A cost-benefit analysis of preparticipation sports examinations of adolescent athletes

W L Risser, H M Hoffman, G G Bellah, L W Green
Journal of School Health 1985, 55 (7): 270-3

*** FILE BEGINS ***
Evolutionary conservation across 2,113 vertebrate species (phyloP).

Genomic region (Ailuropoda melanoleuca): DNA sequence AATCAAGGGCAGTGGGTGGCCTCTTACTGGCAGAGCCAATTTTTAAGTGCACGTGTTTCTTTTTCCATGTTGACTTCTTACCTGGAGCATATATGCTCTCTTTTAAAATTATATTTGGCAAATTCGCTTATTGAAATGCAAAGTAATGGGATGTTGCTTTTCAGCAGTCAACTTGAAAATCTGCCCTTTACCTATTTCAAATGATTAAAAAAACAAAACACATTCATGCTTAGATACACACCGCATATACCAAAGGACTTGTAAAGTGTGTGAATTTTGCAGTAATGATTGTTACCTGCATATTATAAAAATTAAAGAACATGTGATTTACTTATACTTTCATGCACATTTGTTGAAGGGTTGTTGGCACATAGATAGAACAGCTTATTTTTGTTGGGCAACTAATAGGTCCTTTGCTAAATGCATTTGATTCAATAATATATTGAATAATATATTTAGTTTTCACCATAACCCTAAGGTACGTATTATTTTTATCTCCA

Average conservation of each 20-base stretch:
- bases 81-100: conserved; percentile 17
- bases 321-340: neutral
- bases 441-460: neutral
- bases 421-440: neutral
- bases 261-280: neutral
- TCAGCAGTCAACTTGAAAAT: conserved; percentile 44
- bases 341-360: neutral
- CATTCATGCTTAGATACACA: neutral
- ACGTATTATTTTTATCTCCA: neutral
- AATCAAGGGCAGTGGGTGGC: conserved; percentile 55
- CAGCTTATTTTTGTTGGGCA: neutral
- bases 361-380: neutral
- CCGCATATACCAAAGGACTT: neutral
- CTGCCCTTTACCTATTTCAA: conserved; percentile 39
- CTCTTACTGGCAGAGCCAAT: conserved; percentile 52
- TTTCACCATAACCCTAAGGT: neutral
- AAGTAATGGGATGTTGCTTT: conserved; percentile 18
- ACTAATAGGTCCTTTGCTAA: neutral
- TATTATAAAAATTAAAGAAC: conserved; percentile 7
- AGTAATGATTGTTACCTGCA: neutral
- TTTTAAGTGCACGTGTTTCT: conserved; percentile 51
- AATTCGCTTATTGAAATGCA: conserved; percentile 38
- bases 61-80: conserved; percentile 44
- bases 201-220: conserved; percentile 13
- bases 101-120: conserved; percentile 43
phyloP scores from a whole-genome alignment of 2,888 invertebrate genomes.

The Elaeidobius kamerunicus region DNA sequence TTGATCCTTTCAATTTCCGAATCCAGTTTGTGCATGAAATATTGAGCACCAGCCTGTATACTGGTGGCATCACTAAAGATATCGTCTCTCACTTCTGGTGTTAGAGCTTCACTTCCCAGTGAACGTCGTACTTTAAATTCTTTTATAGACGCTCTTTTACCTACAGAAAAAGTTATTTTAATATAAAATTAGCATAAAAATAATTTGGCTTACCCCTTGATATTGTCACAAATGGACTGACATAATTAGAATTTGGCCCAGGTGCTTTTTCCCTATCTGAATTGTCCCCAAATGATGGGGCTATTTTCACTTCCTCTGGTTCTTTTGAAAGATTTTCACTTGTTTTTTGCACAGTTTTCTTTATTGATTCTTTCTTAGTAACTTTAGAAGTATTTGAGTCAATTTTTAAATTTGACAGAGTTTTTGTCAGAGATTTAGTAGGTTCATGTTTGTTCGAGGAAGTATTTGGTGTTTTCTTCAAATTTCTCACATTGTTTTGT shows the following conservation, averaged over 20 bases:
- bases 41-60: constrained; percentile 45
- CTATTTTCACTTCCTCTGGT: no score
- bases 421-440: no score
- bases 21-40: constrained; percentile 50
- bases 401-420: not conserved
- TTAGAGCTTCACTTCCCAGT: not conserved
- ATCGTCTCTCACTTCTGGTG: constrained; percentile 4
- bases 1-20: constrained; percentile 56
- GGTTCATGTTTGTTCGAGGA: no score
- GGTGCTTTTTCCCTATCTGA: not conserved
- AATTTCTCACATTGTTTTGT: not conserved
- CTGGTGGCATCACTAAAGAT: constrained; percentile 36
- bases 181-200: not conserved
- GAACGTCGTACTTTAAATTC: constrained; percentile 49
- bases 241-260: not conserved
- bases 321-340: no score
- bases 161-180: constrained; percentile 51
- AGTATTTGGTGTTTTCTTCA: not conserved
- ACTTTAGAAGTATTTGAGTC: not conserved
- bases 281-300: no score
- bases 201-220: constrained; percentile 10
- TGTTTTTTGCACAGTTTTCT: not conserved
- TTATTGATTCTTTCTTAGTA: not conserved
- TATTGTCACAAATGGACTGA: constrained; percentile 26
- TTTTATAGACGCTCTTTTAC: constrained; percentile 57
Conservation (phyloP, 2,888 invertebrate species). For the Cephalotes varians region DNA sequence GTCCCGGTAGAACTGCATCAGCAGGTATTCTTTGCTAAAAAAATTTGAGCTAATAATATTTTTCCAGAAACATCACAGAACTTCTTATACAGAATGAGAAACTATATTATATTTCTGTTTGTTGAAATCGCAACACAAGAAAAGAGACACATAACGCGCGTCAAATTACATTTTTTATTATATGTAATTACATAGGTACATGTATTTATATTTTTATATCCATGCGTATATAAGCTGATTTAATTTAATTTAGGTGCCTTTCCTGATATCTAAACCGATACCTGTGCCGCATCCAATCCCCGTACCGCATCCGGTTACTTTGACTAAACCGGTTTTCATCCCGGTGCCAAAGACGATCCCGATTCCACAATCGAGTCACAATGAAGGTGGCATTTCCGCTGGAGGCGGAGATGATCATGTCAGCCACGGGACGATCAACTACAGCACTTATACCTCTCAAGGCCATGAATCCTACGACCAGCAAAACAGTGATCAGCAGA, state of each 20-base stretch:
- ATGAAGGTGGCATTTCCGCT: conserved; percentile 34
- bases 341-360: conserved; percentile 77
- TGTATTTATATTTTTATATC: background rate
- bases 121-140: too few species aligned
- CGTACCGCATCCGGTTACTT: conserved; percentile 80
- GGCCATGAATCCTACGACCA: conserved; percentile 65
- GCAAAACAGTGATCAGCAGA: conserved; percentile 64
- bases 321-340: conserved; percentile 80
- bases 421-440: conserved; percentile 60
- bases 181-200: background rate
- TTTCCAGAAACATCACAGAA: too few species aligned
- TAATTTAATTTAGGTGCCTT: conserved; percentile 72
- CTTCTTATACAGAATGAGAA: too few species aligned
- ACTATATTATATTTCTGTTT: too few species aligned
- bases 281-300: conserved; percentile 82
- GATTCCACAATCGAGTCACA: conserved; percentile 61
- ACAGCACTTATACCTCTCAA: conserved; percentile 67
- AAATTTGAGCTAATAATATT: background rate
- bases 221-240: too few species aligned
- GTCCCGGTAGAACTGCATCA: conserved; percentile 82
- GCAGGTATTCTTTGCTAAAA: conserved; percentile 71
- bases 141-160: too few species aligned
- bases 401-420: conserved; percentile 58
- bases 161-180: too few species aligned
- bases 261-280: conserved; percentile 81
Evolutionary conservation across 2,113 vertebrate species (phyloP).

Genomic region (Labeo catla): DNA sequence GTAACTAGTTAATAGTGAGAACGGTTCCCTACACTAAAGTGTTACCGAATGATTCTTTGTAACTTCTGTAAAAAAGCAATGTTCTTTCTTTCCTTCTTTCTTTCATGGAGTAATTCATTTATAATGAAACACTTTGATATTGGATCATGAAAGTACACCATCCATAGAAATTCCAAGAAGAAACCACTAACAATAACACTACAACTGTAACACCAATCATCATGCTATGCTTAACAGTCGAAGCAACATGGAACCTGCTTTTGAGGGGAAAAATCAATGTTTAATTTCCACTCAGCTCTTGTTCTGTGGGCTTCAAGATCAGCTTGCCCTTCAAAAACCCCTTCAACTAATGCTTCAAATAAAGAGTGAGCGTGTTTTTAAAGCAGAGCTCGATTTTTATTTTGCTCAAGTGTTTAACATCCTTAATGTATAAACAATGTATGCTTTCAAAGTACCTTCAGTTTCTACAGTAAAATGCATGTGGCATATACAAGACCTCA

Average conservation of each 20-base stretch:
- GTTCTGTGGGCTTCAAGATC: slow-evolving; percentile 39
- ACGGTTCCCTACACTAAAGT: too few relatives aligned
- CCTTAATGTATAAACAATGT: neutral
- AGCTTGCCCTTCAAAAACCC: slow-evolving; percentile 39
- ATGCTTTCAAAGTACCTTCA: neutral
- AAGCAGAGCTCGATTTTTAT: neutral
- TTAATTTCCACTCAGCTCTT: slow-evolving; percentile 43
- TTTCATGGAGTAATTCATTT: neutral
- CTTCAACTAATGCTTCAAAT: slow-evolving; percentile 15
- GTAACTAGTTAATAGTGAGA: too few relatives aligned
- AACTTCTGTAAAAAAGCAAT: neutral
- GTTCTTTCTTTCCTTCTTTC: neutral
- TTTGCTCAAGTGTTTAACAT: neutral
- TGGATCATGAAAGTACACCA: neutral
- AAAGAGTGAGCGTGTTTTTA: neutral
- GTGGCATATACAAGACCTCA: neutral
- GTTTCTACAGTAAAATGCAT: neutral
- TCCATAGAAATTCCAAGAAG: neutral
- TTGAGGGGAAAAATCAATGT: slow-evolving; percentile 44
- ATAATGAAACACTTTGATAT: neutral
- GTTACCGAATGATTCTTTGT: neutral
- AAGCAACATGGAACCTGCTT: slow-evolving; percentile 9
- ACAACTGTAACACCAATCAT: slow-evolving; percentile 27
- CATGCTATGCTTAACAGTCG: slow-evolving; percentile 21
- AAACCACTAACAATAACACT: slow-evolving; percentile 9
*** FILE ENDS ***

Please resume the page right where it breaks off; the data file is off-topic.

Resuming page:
A cost-benefit analysis of preparticipation sports exams of 763 adolescents was based on data from parallel programs conducted on affluent white and indigent black populations. After initial exams, 16 athletes (2.1%) were referred for further evaluation before participation was allowed; 15 of 16 reported their problems on the history form. Two were disqualified and one was treated. The cost of identifying the three athletes with significant problems was $4,537 per athlete. An additional 163 athletes (21.6%) had significant medical problems unrelated to safe sports participation and 89% of students sought routine health care only to obtain permission to play sports. Preparticipation sports exams have an unfavorable cost-benefit ratio even if costs are carefully controlled. The ratio might be improved if significant health problems not relevant to safe sports participation are sought or if exams are limited to athletes with positive responses on a preliminary history form.

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